Reading this book was a breath of fresh air. It isn't merely Ilardi's rejection of a drug-based approach to treating depression; such rejections are two-a-penny in the 'alternative therapy' field. No, what sets this book apart is that it is balanced, well-researched, undogmatic and rooted in the careful use of scientific evidence.
The core hypothesis is simple. Depression rates are rising because we are increasingly living a lifestyle that takes us further and further away from how our ancient hunter-gatherer ancestors lived. Our bodies and minds are, in evolutionary terms, essentially the same as they were 13,000 years ago. In order to cure our depression we need to compensate for the fact that we no longer - and cannot any longer - live as they did. We can, however, do a number of things that learn from that earlier existence (and from how some people with very low depression rates still live). Ilardi focusses on six areas we can change: 1) improved diet (he focusses on Omega 3 supplements), 2) exercise, 3) more sunlight, 4) better sleep, 5) stopping ruminating, 6) spending time with other people.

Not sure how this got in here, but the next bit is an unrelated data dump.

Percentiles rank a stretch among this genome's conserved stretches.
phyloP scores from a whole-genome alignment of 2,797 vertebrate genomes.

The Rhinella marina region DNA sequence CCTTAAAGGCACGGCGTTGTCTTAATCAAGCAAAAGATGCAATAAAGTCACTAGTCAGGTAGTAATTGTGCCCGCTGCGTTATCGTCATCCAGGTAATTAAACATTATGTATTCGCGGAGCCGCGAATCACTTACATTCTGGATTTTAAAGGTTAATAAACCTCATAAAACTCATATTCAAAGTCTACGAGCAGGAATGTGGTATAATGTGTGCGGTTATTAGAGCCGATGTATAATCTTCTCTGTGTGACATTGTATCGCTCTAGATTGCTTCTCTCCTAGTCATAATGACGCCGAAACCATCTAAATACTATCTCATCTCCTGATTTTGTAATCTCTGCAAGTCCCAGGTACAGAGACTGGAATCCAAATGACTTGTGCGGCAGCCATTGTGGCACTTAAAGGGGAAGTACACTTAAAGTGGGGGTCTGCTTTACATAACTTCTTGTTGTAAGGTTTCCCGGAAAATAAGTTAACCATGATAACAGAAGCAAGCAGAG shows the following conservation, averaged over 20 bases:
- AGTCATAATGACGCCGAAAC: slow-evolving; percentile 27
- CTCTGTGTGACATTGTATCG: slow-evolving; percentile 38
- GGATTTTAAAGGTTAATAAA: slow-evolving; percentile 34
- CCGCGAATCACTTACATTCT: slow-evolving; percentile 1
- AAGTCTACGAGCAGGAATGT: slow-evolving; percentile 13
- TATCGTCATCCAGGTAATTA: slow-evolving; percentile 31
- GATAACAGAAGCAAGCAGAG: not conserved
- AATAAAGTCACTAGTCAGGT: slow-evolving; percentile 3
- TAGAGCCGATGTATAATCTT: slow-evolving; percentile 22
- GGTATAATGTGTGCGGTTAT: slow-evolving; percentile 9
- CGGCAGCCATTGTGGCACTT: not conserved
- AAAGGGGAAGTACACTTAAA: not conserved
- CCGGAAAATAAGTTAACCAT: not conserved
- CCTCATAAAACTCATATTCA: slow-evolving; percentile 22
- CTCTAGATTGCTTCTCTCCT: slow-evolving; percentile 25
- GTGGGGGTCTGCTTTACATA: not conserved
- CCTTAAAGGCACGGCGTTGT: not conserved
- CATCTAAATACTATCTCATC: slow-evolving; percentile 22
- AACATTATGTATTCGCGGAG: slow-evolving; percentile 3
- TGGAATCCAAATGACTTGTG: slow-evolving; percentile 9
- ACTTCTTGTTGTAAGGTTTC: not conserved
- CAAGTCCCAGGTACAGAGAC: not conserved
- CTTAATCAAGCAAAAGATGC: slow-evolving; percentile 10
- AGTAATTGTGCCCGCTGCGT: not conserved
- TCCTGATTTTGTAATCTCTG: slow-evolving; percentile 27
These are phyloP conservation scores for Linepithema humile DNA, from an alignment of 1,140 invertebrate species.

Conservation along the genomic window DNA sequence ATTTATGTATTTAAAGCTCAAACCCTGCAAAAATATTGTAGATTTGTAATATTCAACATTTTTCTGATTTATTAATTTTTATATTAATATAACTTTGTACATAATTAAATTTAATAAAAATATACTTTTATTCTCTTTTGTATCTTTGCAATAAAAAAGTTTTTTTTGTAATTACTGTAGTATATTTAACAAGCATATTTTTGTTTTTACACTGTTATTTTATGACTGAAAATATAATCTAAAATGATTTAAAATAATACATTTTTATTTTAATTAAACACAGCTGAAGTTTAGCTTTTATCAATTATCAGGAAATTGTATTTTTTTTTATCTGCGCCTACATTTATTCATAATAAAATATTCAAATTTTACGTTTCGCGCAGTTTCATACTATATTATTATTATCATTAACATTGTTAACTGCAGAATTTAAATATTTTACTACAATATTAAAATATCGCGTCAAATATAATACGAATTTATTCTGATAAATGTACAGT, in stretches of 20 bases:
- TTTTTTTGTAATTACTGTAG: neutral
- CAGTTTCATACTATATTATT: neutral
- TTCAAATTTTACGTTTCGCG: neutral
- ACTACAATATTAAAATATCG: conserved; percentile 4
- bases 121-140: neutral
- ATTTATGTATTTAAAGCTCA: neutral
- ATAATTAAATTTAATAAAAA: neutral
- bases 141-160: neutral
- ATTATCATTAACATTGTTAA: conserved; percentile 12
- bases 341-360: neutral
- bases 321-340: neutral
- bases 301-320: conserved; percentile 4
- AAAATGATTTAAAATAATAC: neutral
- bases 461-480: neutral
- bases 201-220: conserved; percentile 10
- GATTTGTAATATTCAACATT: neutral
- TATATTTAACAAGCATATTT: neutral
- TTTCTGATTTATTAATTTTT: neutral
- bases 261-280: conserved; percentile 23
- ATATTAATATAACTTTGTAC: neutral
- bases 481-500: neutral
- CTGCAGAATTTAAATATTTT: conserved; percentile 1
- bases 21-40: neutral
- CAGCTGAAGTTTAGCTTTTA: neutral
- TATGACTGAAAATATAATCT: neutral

He's clearly pushing what he believes is a radically improved way of dealing with depression, but much of what he says makes a lot of sense whether you are suffering from depression or not. He also does the proper medical thing of looking at evidence from clinical trials and from a range of different sources. The language and discussion can be a little simplistic and folksy in places, but that's a small price to pay for what is an excellent treatment of a controversial subject. In my case, I could see elements where I'd have to modify to a small degree some of what he recommends (solitude isn't always a bad thing). However, I've read a fair amount on this subject in recent years but nothing as comprehensive, positive, life-affirming and useful as this. I hope more people read and use this book. It has enormous potential to help sufferers from various levels of depression.
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